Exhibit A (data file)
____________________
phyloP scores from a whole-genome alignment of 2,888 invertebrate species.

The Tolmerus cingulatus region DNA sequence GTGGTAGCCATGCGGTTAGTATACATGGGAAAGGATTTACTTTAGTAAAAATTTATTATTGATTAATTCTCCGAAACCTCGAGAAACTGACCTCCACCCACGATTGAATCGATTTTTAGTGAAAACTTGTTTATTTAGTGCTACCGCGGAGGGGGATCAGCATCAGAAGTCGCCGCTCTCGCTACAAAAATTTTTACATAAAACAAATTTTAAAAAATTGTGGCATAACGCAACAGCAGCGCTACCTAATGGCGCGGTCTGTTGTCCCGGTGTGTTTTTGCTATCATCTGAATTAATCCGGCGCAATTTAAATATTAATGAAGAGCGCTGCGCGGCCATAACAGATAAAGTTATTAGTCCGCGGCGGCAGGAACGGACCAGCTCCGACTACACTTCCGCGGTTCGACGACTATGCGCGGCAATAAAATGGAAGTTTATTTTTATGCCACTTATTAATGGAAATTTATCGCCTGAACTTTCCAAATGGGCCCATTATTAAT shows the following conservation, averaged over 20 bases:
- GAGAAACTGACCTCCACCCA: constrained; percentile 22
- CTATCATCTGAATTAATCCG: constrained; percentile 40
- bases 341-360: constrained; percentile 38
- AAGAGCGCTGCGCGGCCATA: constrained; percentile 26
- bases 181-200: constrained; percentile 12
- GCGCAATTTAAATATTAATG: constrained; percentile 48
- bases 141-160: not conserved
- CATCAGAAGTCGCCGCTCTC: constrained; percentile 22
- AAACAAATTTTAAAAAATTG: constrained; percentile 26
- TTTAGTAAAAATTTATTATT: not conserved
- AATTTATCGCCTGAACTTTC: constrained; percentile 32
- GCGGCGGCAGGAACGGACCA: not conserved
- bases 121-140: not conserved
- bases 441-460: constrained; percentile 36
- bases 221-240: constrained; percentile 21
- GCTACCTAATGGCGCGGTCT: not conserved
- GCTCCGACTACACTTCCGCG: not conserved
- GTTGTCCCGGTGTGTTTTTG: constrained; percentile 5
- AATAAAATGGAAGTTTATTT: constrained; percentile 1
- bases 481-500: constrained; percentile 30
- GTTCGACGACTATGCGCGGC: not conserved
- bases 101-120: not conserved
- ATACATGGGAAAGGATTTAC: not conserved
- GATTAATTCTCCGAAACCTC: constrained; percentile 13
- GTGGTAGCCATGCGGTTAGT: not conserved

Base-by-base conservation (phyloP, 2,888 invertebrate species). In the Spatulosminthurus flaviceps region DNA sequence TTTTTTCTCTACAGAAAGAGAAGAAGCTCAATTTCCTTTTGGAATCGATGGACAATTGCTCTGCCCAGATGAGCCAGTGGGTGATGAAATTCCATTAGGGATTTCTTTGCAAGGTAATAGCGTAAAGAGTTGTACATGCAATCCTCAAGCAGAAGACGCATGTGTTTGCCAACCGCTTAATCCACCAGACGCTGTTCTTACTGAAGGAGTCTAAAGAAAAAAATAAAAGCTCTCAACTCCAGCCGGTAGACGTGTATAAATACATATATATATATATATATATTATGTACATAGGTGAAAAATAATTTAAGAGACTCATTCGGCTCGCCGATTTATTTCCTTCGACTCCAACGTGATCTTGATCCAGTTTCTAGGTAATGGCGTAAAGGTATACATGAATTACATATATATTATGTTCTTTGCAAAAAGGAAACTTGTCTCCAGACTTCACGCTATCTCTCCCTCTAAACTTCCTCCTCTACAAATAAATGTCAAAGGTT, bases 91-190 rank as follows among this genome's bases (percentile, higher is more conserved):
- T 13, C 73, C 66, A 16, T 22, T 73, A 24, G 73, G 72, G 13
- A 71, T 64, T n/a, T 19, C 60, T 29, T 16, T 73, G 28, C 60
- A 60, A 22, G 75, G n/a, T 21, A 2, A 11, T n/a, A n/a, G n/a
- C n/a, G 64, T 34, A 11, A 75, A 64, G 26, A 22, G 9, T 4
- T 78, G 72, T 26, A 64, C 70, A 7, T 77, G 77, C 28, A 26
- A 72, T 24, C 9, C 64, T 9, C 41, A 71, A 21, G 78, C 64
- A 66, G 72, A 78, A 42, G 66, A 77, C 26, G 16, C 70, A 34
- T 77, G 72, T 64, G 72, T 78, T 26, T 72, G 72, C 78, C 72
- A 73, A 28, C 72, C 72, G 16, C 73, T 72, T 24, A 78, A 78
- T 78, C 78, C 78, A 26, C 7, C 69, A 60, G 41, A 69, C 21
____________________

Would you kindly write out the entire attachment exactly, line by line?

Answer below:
phyloP scores from a whole-genome alignment of 2,888 invertebrate species.

The Tolmerus cingulatus region DNA sequence GTGGTAGCCATGCGGTTAGTATACATGGGAAAGGATTTACTTTAGTAAAAATTTATTATTGATTAATTCTCCGAAACCTCGAGAAACTGACCTCCACCCACGATTGAATCGATTTTTAGTGAAAACTTGTTTATTTAGTGCTACCGCGGAGGGGGATCAGCATCAGAAGTCGCCGCTCTCGCTACAAAAATTTTTACATAAAACAAATTTTAAAAAATTGTGGCATAACGCAACAGCAGCGCTACCTAATGGCGCGGTCTGTTGTCCCGGTGTGTTTTTGCTATCATCTGAATTAATCCGGCGCAATTTAAATATTAATGAAGAGCGCTGCGCGGCCATAACAGATAAAGTTATTAGTCCGCGGCGGCAGGAACGGACCAGCTCCGACTACACTTCCGCGGTTCGACGACTATGCGCGGCAATAAAATGGAAGTTTATTTTTATGCCACTTATTAATGGAAATTTATCGCCTGAACTTTCCAAATGGGCCCATTATTAAT shows the following conservation, averaged over 20 bases:
- GAGAAACTGACCTCCACCCA: constrained; percentile 22
- CTATCATCTGAATTAATCCG: constrained; percentile 40
- bases 341-360: constrained; percentile 38
- AAGAGCGCTGCGCGGCCATA: constrained; percentile 26
- bases 181-200: constrained; percentile 12
- GCGCAATTTAAATATTAATG: constrained; percentile 48
- bases 141-160: not conserved
- CATCAGAAGTCGCCGCTCTC: constrained; percentile 22
- AAACAAATTTTAAAAAATTG: constrained; percentile 26
- TTTAGTAAAAATTTATTATT: not conserved
- AATTTATCGCCTGAACTTTC: constrained; percentile 32
- GCGGCGGCAGGAACGGACCA: not conserved
- bases 121-140: not conserved
- bases 441-460: constrained; percentile 36
- bases 221-240: constrained; percentile 21
- GCTACCTAATGGCGCGGTCT: not conserved
- GCTCCGACTACACTTCCGCG: not conserved
- GTTGTCCCGGTGTGTTTTTG: constrained; percentile 5
- AATAAAATGGAAGTTTATTT: constrained; percentile 1
- bases 481-500: constrained; percentile 30
- GTTCGACGACTATGCGCGGC: not conserved
- bases 101-120: not conserved
- ATACATGGGAAAGGATTTAC: not conserved
- GATTAATTCTCCGAAACCTC: constrained; percentile 13
- GTGGTAGCCATGCGGTTAGT: not conserved

Base-by-base conservation (phyloP, 2,888 invertebrate species). In the Spatulosminthurus flaviceps region DNA sequence TTTTTTCTCTACAGAAAGAGAAGAAGCTCAATTTCCTTTTGGAATCGATGGACAATTGCTCTGCCCAGATGAGCCAGTGGGTGATGAAATTCCATTAGGGATTTCTTTGCAAGGTAATAGCGTAAAGAGTTGTACATGCAATCCTCAAGCAGAAGACGCATGTGTTTGCCAACCGCTTAATCCACCAGACGCTGTTCTTACTGAAGGAGTCTAAAGAAAAAAATAAAAGCTCTCAACTCCAGCCGGTAGACGTGTATAAATACATATATATATATATATATATTATGTACATAGGTGAAAAATAATTTAAGAGACTCATTCGGCTCGCCGATTTATTTCCTTCGACTCCAACGTGATCTTGATCCAGTTTCTAGGTAATGGCGTAAAGGTATACATGAATTACATATATATTATGTTCTTTGCAAAAAGGAAACTTGTCTCCAGACTTCACGCTATCTCTCCCTCTAAACTTCCTCCTCTACAAATAAATGTCAAAGGTT, bases 91-190 rank as follows among this genome's bases (percentile, higher is more conserved):
- T 13, C 73, C 66, A 16, T 22, T 73, A 24, G 73, G 72, G 13
- A 71, T 64, T n/a, T 19, C 60, T 29, T 16, T 73, G 28, C 60
- A 60, A 22, G 75, G n/a, T 21, A 2, A 11, T n/a, A n/a, G n/a
- C n/a, G 64, T 34, A 11, A 75, A 64, G 26, A 22, G 9, T 4
- T 78, G 72, T 26, A 64, C 70, A 7, T 77, G 77, C 28, A 26
- A 72, T 24, C 9, C 64, T 9, C 41, A 71, A 21, G 78, C 64
- A 66, G 72, A 78, A 42, G 66, A 77, C 26, G 16, C 70, A 34
- T 77, G 72, T 64, G 72, T 78, T 26, T 72, G 72, C 78, C 72
- A 73, A 28, C 72, C 72, G 16, C 73, T 72, T 24, A 78, A 78
- T 78, C 78, C 78, A 26, C 7, C 69, A 60, G 41, A 69, C 21